Posted on October 19, 2012 AT 07:17pm
While the game is not due out until 2013, Atlus isn’t waiting until then to make sure you know how awesome Etrian Odyssey IV: Legends of the Titan is going to look! The upcoming RPG title for Nintendo’s 3DS has some brand spanking new English screen shots for you to take a gander at. In addition to the screenies, a recent press release had Project Lead Nick Maragos touching on a topic few people ever consider when they’re playing a game. If you’ve ever wondered just a little bit how much thought goes into selecting the look of the words in a game, take a gander at the explanation Maragos gave about localizing Etrian Odyssey IV: Legends of the Titan.
“A lot of things matter to the player’s enjoyment of a long RPG: game balance, plot and characters, visuals and sound. But although a great deal of attention is given to all these things in the original game, a seemingly small thing is often overlooked during the localization process: the font.
“You’ll see it on every screen of the game, more often than you will any other visual element, so over the course of a 30-or 40- hour game, it has a lot of burden to carry. In previous Etrian games, we experimented with designing our own font for the first game (to, ahem, mixed results) and then settled on a built- in system font for Etrian Odyssey II & III.
“One of the many upgrades the Nintendo 3DS provides for is the ability to easily implement any standard PC font, and we took the opportunity to venture beyond the default again.
“We knew we wanted to go with a serif font for Etrian Odyssey IV, to complement the game’s narration-heavy feel of reading an epic saga. From there, we browsed online font repositories and picked out a few likely-seeming candidates, then made a few crude image hacks to see how they might look when implemented in the game. Our choice had to be legible without being too basic, with the right spacing and kerning to look natural inside the existing boxes, while also being thin enough to accommodate the character limits we’d used during the editing process.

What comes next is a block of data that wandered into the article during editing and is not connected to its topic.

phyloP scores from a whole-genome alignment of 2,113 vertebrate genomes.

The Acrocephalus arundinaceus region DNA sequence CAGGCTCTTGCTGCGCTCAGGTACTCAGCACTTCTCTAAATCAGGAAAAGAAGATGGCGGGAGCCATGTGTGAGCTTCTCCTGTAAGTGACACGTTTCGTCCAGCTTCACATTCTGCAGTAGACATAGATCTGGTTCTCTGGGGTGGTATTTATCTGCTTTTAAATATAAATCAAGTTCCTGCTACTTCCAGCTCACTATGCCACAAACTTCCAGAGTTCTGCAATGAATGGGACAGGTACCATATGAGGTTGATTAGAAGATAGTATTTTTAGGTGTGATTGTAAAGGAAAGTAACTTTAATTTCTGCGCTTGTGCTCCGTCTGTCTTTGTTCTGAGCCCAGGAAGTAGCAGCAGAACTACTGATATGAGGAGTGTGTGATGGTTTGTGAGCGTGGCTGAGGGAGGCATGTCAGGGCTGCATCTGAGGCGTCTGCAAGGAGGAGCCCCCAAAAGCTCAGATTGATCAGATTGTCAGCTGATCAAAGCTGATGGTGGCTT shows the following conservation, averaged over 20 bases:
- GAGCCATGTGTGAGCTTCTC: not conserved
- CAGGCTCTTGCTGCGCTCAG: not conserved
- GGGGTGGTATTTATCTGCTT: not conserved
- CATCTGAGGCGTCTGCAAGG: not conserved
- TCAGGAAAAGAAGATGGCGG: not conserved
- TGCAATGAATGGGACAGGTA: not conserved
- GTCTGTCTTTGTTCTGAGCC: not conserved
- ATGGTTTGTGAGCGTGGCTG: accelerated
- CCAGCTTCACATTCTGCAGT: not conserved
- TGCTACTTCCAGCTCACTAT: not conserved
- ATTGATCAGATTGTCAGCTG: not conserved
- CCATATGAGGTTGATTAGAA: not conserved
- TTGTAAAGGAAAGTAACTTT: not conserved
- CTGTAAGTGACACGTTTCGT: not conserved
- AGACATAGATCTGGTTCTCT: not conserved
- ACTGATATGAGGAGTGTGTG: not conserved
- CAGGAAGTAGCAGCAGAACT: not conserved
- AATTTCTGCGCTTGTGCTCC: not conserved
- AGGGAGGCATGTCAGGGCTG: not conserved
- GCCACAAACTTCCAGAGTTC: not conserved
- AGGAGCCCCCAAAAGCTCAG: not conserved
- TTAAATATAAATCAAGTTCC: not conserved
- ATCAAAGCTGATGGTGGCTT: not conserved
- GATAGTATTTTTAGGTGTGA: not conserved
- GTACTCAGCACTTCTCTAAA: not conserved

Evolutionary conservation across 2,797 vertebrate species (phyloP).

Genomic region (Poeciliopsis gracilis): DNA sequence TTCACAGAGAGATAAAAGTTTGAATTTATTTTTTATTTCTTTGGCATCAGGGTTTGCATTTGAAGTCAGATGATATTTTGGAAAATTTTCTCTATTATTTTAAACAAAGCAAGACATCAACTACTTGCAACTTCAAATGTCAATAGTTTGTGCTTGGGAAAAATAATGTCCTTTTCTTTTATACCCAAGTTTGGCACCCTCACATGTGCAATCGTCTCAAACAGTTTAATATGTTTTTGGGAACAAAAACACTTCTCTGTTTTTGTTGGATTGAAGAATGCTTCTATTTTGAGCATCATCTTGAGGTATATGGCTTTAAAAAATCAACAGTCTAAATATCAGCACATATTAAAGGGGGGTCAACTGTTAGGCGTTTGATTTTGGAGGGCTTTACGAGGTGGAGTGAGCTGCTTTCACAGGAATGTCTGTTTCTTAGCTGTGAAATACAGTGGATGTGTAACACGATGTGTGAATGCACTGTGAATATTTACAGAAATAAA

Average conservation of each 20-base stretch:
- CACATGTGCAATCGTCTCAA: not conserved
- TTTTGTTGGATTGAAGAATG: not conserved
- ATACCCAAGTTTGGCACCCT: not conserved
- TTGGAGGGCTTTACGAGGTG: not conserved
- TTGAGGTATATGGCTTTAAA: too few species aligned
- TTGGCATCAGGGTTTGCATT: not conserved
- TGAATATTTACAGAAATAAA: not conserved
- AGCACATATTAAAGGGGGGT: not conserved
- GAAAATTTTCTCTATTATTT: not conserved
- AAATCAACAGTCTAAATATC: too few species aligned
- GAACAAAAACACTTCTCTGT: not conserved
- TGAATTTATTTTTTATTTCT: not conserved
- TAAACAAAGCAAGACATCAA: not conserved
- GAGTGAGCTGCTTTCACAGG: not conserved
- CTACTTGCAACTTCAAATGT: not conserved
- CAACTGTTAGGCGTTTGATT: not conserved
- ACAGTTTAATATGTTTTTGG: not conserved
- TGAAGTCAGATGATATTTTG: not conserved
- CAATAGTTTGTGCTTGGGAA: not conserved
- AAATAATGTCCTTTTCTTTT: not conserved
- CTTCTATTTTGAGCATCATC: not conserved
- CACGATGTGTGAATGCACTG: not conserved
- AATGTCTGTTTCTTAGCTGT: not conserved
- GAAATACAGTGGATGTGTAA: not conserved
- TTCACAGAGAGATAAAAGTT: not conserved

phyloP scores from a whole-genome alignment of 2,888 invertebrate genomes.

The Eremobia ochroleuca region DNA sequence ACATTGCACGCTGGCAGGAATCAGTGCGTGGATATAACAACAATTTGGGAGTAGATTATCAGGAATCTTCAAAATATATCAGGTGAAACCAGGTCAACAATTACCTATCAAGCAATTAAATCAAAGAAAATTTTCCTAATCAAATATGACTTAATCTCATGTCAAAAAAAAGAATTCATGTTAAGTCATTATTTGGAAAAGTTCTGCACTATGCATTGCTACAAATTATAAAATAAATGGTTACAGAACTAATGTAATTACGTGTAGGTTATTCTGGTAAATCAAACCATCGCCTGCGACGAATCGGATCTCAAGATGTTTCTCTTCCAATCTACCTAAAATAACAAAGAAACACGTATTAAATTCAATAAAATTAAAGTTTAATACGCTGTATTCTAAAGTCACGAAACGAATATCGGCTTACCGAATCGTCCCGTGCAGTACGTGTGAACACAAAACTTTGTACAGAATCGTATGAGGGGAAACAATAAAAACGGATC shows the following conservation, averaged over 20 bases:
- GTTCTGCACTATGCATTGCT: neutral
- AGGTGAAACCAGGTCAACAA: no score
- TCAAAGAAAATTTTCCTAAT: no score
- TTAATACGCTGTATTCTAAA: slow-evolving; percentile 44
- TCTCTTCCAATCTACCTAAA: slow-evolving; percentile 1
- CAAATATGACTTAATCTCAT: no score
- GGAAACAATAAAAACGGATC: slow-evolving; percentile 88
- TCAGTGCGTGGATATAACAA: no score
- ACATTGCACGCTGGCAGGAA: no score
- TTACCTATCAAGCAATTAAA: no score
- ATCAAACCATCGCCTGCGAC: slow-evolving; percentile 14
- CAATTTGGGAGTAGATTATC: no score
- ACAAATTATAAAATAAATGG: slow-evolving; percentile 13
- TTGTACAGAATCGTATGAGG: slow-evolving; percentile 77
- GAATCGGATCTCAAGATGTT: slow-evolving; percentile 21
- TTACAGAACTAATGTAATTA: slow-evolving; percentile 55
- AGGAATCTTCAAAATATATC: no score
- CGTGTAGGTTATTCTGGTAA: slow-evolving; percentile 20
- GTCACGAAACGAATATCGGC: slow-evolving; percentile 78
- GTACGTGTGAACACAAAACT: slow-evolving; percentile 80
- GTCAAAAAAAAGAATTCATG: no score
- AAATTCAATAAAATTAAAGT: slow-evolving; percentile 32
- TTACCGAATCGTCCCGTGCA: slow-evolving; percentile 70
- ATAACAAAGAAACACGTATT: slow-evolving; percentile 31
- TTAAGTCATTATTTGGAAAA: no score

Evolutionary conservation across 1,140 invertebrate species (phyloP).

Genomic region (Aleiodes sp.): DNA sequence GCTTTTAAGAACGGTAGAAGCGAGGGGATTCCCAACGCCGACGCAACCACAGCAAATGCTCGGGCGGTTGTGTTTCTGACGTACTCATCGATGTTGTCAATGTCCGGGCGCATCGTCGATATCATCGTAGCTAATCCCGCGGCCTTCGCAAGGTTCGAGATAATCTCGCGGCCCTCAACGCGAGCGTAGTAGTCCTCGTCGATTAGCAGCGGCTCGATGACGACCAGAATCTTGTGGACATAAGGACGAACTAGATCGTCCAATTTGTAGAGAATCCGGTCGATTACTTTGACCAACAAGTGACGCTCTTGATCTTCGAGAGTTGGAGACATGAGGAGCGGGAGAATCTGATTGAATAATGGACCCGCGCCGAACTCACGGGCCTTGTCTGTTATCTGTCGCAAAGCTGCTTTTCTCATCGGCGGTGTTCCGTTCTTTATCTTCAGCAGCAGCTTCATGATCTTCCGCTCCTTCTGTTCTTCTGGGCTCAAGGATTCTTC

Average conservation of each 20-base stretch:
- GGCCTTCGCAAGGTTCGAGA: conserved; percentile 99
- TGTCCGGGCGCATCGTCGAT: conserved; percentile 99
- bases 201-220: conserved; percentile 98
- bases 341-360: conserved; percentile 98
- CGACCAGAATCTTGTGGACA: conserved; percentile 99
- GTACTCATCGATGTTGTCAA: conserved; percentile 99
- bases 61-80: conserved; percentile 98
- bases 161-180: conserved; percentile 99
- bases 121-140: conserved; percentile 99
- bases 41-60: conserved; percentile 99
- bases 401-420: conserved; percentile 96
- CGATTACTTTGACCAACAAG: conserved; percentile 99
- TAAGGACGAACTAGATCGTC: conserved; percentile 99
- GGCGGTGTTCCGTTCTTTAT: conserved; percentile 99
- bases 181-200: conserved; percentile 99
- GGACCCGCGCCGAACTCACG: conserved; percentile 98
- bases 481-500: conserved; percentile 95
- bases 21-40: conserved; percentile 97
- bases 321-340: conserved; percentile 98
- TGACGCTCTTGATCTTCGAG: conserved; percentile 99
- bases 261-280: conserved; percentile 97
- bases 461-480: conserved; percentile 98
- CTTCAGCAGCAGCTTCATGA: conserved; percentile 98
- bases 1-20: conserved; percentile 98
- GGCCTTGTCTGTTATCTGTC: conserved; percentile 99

“Thyssen certainly met the last criteria with flying colors, but was maybe a little too thin and might have induced eyestrain. Juste was more readable, but left a little too much space between words and lines and didn’t feel substantial enough. Imperator was better in that regard yet too cramped; we doubted three lines could fit without crashing ascenders/descenders.
“But Neuton, like Goldilocks’ porridge, was just right. Everyone involved in the font review process liked it, and to be sure, we made a few more mockup screens. These served the dual purpose of testing whether it could work in differently-sized text boxes as well as acting as samples for the developer to follow when implementing the font. As you can see from these screenshots, they did a beautiful job of integrating it.”
What do you think about that little nugget folks? Personally, it never even occurred to me that there would be a font review process for a game. While some are pouring hours into the user interface, graphics, level design, and voice overs, someone is agonizing over whether or not the written dialogue is going to fit in with everything else.
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